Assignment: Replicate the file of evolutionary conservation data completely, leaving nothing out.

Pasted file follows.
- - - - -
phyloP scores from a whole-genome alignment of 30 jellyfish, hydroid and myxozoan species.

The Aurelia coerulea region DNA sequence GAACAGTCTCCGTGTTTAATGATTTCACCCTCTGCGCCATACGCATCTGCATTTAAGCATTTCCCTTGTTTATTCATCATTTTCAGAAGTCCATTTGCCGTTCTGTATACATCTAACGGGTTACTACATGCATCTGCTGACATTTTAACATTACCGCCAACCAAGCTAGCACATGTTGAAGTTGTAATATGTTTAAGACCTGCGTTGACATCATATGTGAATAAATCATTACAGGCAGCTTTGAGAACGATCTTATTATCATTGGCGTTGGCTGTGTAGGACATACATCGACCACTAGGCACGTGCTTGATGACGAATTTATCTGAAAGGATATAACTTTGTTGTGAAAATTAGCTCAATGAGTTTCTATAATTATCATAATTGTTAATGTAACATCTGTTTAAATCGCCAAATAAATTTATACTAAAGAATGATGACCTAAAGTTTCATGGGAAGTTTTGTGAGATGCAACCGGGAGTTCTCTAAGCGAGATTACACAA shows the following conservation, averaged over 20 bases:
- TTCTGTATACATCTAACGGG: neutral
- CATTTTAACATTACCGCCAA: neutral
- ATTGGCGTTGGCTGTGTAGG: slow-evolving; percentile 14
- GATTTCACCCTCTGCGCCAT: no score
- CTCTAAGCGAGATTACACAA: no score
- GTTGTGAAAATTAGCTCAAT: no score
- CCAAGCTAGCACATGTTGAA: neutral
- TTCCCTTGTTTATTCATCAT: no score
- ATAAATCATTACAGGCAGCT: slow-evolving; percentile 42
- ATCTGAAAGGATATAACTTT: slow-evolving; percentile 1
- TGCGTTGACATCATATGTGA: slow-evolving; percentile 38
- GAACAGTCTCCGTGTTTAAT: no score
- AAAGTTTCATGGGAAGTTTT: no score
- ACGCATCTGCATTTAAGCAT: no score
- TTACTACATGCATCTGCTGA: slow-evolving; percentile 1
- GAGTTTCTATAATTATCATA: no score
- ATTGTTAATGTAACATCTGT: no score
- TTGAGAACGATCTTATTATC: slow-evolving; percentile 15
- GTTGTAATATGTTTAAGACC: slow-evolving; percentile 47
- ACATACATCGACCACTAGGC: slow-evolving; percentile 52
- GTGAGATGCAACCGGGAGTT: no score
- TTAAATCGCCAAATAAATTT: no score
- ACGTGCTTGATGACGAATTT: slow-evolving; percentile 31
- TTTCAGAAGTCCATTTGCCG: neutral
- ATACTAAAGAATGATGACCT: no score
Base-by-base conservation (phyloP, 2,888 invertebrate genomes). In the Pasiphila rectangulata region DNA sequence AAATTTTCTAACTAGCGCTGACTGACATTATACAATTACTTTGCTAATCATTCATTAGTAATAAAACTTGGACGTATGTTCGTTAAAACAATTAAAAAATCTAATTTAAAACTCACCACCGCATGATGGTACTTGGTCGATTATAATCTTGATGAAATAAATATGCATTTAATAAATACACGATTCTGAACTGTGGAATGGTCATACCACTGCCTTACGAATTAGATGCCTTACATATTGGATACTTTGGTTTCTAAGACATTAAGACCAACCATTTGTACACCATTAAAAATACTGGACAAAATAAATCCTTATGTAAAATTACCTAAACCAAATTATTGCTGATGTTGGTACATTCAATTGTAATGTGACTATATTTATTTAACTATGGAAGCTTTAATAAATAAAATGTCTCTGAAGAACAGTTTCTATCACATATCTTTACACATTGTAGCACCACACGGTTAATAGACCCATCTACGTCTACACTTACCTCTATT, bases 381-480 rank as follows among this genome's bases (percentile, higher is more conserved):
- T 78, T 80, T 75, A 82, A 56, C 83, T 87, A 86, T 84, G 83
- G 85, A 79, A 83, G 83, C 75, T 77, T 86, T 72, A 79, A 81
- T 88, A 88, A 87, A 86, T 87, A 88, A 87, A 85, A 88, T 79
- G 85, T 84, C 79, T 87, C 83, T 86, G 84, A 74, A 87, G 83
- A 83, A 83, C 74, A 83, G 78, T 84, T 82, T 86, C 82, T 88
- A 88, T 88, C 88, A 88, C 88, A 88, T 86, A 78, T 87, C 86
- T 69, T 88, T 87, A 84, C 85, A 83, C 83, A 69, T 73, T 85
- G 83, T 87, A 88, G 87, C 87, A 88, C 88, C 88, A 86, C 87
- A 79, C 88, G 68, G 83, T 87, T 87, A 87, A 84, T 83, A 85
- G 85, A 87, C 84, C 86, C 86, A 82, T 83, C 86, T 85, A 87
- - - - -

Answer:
phyloP scores from a whole-genome alignment of 30 jellyfish, hydroid and myxozoan species.

The Aurelia coerulea region DNA sequence GAACAGTCTCCGTGTTTAATGATTTCACCCTCTGCGCCATACGCATCTGCATTTAAGCATTTCCCTTGTTTATTCATCATTTTCAGAAGTCCATTTGCCGTTCTGTATACATCTAACGGGTTACTACATGCATCTGCTGACATTTTAACATTACCGCCAACCAAGCTAGCACATGTTGAAGTTGTAATATGTTTAAGACCTGCGTTGACATCATATGTGAATAAATCATTACAGGCAGCTTTGAGAACGATCTTATTATCATTGGCGTTGGCTGTGTAGGACATACATCGACCACTAGGCACGTGCTTGATGACGAATTTATCTGAAAGGATATAACTTTGTTGTGAAAATTAGCTCAATGAGTTTCTATAATTATCATAATTGTTAATGTAACATCTGTTTAAATCGCCAAATAAATTTATACTAAAGAATGATGACCTAAAGTTTCATGGGAAGTTTTGTGAGATGCAACCGGGAGTTCTCTAAGCGAGATTACACAA shows the following conservation, averaged over 20 bases:
- TTCTGTATACATCTAACGGG: neutral
- CATTTTAACATTACCGCCAA: neutral
- ATTGGCGTTGGCTGTGTAGG: slow-evolving; percentile 14
- GATTTCACCCTCTGCGCCAT: no score
- CTCTAAGCGAGATTACACAA: no score
- GTTGTGAAAATTAGCTCAAT: no score
- CCAAGCTAGCACATGTTGAA: neutral
- TTCCCTTGTTTATTCATCAT: no score
- ATAAATCATTACAGGCAGCT: slow-evolving; percentile 42
- ATCTGAAAGGATATAACTTT: slow-evolving; percentile 1
- TGCGTTGACATCATATGTGA: slow-evolving; percentile 38
- GAACAGTCTCCGTGTTTAAT: no score
- AAAGTTTCATGGGAAGTTTT: no score
- ACGCATCTGCATTTAAGCAT: no score
- TTACTACATGCATCTGCTGA: slow-evolving; percentile 1
- GAGTTTCTATAATTATCATA: no score
- ATTGTTAATGTAACATCTGT: no score
- TTGAGAACGATCTTATTATC: slow-evolving; percentile 15
- GTTGTAATATGTTTAAGACC: slow-evolving; percentile 47
- ACATACATCGACCACTAGGC: slow-evolving; percentile 52
- GTGAGATGCAACCGGGAGTT: no score
- TTAAATCGCCAAATAAATTT: no score
- ACGTGCTTGATGACGAATTT: slow-evolving; percentile 31
- TTTCAGAAGTCCATTTGCCG: neutral
- ATACTAAAGAATGATGACCT: no score
Base-by-base conservation (phyloP, 2,888 invertebrate genomes). In the Pasiphila rectangulata region DNA sequence AAATTTTCTAACTAGCGCTGACTGACATTATACAATTACTTTGCTAATCATTCATTAGTAATAAAACTTGGACGTATGTTCGTTAAAACAATTAAAAAATCTAATTTAAAACTCACCACCGCATGATGGTACTTGGTCGATTATAATCTTGATGAAATAAATATGCATTTAATAAATACACGATTCTGAACTGTGGAATGGTCATACCACTGCCTTACGAATTAGATGCCTTACATATTGGATACTTTGGTTTCTAAGACATTAAGACCAACCATTTGTACACCATTAAAAATACTGGACAAAATAAATCCTTATGTAAAATTACCTAAACCAAATTATTGCTGATGTTGGTACATTCAATTGTAATGTGACTATATTTATTTAACTATGGAAGCTTTAATAAATAAAATGTCTCTGAAGAACAGTTTCTATCACATATCTTTACACATTGTAGCACCACACGGTTAATAGACCCATCTACGTCTACACTTACCTCTATT, bases 381-480 rank as follows among this genome's bases (percentile, higher is more conserved):
- T 78, T 80, T 75, A 82, A 56, C 83, T 87, A 86, T 84, G 83
- G 85, A 79, A 83, G 83, C 75, T 77, T 86, T 72, A 79, A 81
- T 88, A 88, A 87, A 86, T 87, A 88, A 87, A 85, A 88, T 79
- G 85, T 84, C 79, T 87, C 83, T 86, G 84, A 74, A 87, G 83
- A 83, A 83, C 74, A 83, G 78, T 84, T 82, T 86, C 82, T 88
- A 88, T 88, C 88, A 88, C 88, A 88, T 86, A 78, T 87, C 86
- T 69, T 88, T 87, A 84, C 85, A 83, C 83, A 69, T 73, T 85
- G 83, T 87, A 88, G 87, C 87, A 88, C 88, C 88, A 86, C 87
- A 79, C 88, G 68, G 83, T 87, T 87, A 87, A 84, T 83, A 85
- G 85, A 87, C 84, C 86, C 86, A 82, T 83, C 86, T 85, A 87